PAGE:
Therapy dog helps families at Ronald McDonald House

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BURLINGTON, Vt. (WCAX) A therapy dog is bringing comfort to families with sick kids at the Ronald McDonald House in Burlington.

A bad medical diagnosis can happen to anyone at any age, but when it happens to kids, parents are hit especially hard.

One place they might turn to is the Ronald McDonald House Charities of Burlington. It's a home away from home for families to stay while their kids get help from the UVM Medical Center.

"It was a lot to process," said Jordan Phaneuf, a Ronald McDonald House guest.

It's every parent's worst nightmare, but the nightmare became reality for Phaneuf and his fiancée. Three weeks ago they welcomed a baby boy, Jonathan. But shortly after he was born, Jonathan began having seizures.

"He had blood clots that formed that caused seizures and a massive stroke on the left side of his brain," Phaneuf said.

Jonathan has been in the hospital for the past three weeks and his parents have been close by, staying at the Ronald McDonald House. Phaneuf says there's community among the parents, but there's someone who brings him a lot of joy at the end of a hard day.

Mike is an almost 3-year-old Australian Labradoodle named after a mentor and volunteer at the Ronald McDonald House.

"If we are ever feeling down and we see Mike, it just brightens us right up," Phaneuf said.

He says Mike offers him peace of mind and helps him process what's happening to his son. And that's why Kristine Bickford, the organization's director, brings Mike around. He's part of the family.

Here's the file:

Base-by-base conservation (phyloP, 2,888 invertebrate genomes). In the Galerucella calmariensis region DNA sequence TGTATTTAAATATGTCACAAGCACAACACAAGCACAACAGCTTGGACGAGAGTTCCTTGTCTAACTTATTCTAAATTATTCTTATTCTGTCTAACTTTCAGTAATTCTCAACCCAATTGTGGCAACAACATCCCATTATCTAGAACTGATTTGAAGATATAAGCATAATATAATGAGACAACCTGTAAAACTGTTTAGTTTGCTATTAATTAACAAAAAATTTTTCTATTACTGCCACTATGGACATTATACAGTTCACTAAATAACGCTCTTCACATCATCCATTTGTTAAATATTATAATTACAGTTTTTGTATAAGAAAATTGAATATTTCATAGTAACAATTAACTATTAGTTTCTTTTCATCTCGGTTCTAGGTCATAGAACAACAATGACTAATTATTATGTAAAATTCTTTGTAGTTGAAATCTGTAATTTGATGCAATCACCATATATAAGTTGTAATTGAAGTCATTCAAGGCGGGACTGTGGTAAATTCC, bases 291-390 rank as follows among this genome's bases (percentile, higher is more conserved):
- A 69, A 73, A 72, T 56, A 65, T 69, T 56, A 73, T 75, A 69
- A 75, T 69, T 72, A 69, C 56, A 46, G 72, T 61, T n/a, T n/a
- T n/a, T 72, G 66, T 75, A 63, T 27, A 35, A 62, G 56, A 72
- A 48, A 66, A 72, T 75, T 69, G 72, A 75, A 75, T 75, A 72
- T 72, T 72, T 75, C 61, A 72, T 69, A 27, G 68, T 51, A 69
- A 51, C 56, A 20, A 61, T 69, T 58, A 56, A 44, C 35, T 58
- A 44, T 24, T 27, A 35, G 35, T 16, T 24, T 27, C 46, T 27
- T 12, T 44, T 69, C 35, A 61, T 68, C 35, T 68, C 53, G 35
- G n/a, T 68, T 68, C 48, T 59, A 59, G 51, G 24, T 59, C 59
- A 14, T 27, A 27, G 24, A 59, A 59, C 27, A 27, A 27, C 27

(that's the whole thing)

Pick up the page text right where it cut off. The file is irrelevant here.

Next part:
"It’s for the children, it’s for the parents, it’s actually for staff and volunteers, too," Bickford said.

Some of the people who visit, like Phaneuf, stay for an extended period of time and have left their pets at home.

Mike roaming around the hallways completes the home vibe Bickford has created.

Phaneuf is happy to see Mike when he comes back at the end of the day, especially since it's not his first time here.

"I couldn’t breathe on my own. I was born, I had a breathing tube, I was 1 pound, 15 ounces when I was born," he said.

The last time he was there, he was the same age as his son. He flips through a photo album looking at pictures of his fight for life at a young age and it reminds him that being a fighter runs in the family.

"He can make it through, it will be a long process but he can make it through," Phaneuf said.

The therapy dog has been there helping families for about two years.

Baby Jonathan is expected to leave the hospital on Friday.